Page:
Some other sports also do a good job at objective rules, such as baseball or basketball. They define how you score points, how long the game last, and say the team with more points when the game ends is the winner. While they have referees to deal with some details, the referees are never tasked with deciding how good either team is or judging how well they played.

Other sports don't do as well, such as boxing or gymnastics, which have judges who score performances. But at least the judges have reasonably clearer guidelines for judging a performance than the sciences have. And at least there are people whose actual job it is to judge the performance. In science, you can figure something out and be ignored with no one in particular is assigned the job of objectively judging your work.

For philosophy, medicine and science to do better, they need more objective ways to judge which alleged discoveries are valuable. Discoveries shouldn't get or fail to get attention like a popularity contest. That'd help reduce bias and reduce the effects of social hierarchies (we want scientists judged by their work not by their social status). How can this be accomplished?

Rational Debate

I think science, medicine, philosophy and other intellectual fields would benefit massively from rational debate methodology. Debate methodology is parallel to the rules of chess, which specify the method of playing a chess game – who takes what actions when, what actions are disallowed, how to judge victory, etc.

Chess players play chess against each other to determine who is better. This works even if they hate each other because they have clear rules to follow. The rules are clear enough that even very biased audiences agree about who won a chess game. Scientists who disagree should debate using clear enough rules that the debate is productive even if they hate each other. Debate rules should be clear enough for biased audiences to agree about who won.

Fields need ways for people who disagree about the correct conclusions to debate – and for people to be able to tell who won the debate. The main issue is judging debates – if we could get it about as accurate as gymnastics, that would change the world. If we could get it as accurate as judging who won a chess game, that'd be even better. We can start with something easier, more equivalent to gymnastics judging, and if that becomes common then we'll gain experience with it and be in a better position to figure out something more advanced. I think the debate proposals I've already developed, if they were used and work as intended, would enable effective, objective debates. They are at least trying to solve that problem. I don't know of any serious proposals by anyone else that aim to solve that problem. I think people broadly aren't working on it and aren't interested in solutions to it.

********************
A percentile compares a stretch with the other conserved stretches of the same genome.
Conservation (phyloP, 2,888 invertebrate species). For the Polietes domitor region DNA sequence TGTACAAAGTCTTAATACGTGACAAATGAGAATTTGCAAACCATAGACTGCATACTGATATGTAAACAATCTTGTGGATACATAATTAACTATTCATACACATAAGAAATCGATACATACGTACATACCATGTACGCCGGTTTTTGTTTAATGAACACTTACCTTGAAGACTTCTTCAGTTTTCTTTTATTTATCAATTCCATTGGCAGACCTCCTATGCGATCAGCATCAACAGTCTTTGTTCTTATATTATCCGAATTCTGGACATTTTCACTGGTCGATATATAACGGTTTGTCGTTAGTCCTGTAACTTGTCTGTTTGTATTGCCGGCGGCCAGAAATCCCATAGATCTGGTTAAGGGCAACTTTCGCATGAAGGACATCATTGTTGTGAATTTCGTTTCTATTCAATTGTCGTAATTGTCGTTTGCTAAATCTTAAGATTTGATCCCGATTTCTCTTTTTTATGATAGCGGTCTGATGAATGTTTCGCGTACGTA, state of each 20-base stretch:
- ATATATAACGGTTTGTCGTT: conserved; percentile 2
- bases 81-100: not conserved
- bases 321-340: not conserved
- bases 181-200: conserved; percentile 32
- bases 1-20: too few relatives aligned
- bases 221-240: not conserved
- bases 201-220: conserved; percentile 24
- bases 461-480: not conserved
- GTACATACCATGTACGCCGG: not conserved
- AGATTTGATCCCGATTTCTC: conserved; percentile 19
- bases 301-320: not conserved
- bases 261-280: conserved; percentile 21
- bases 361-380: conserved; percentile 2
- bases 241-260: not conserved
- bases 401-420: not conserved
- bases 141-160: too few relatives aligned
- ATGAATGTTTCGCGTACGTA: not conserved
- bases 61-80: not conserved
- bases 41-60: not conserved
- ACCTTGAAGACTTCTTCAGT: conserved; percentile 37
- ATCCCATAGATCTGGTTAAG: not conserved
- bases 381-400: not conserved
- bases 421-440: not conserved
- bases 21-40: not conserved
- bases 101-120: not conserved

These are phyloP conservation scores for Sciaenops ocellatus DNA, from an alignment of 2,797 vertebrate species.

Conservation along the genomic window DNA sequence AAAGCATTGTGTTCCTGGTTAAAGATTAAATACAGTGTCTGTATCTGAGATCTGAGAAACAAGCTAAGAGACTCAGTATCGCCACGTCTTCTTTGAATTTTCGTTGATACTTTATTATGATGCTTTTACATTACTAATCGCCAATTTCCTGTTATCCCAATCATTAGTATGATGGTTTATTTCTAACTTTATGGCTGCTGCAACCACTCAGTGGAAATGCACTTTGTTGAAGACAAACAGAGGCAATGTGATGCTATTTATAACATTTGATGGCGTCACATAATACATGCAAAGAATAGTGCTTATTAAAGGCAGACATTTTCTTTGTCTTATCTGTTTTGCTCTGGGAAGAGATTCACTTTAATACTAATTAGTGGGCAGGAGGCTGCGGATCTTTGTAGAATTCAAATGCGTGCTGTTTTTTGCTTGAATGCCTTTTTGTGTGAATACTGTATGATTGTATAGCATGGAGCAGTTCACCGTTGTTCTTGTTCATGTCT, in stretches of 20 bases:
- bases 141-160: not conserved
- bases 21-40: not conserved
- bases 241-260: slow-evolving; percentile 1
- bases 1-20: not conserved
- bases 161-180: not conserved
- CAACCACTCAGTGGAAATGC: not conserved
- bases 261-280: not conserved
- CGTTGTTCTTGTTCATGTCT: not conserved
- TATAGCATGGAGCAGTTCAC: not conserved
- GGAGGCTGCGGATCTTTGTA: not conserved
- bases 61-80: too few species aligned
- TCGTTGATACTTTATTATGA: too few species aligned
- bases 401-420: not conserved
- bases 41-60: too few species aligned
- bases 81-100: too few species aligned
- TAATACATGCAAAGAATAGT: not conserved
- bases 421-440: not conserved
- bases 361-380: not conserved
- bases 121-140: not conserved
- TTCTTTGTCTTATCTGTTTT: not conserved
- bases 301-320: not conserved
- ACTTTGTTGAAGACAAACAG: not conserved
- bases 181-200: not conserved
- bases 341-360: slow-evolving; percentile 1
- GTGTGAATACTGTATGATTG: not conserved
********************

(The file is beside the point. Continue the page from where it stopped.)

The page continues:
Getting People to Debate

Besides solving the problem of creating rational debate methods, there's also a second problem of getting people to use the debate methods. If chess players just boasted about how great they were but didn't play chess games against each other, we wouldn't know who is a great player and who isn't. Similarly, we'd need a social expectation that anyone claiming to be great at science participate in debates (which the public can view) against people who disagree. There'd need to be some social norms about how much they're expected to debate and against who. A wide range of norms would be a huge improvement over the world today. We'd just need decent norms, not ideal norms.

In the chess world, people who are considered top players sometimes play in competitions where only top players are allowed to play. But they also play in some competitions which are open to many more players. Even if 80% of their games were in invite-only tournaments, and all the "top" players are actually bad, it would soon be discovered when they did poorly in open tournaments. Getting people to play/debate against a wide variety of non-insiders only 20% of the time is plenty to prevent a small group of insiders from only debating/playing against each other, claiming to be the best, and excluding many opponents from ever getting to play/debate.

How do you tell if judgements about winners are objective? A simple approach is to look at how controversial they are. There is approximately zero controversy about who won chess games. There is some controversy about winners in gymnastics or boxing, but I don't think it's a big problem most of the time (but I'm not very familiar with those sports, and I think my general point stands even if I'm incorrect about those particular examples). By contrast, there are ongoing, large controversies regarding political, philosophical, religious and scientific debates. For those topics, many generally smart, reasonable and well-informed people persistently and strongly disagree both about what the (current best guess at the) truth is and also about who won a particular debate between two people. So we can see that debates currently aren't objective enough.

I wrote some followup thoughts in Science Needs Rational Debate.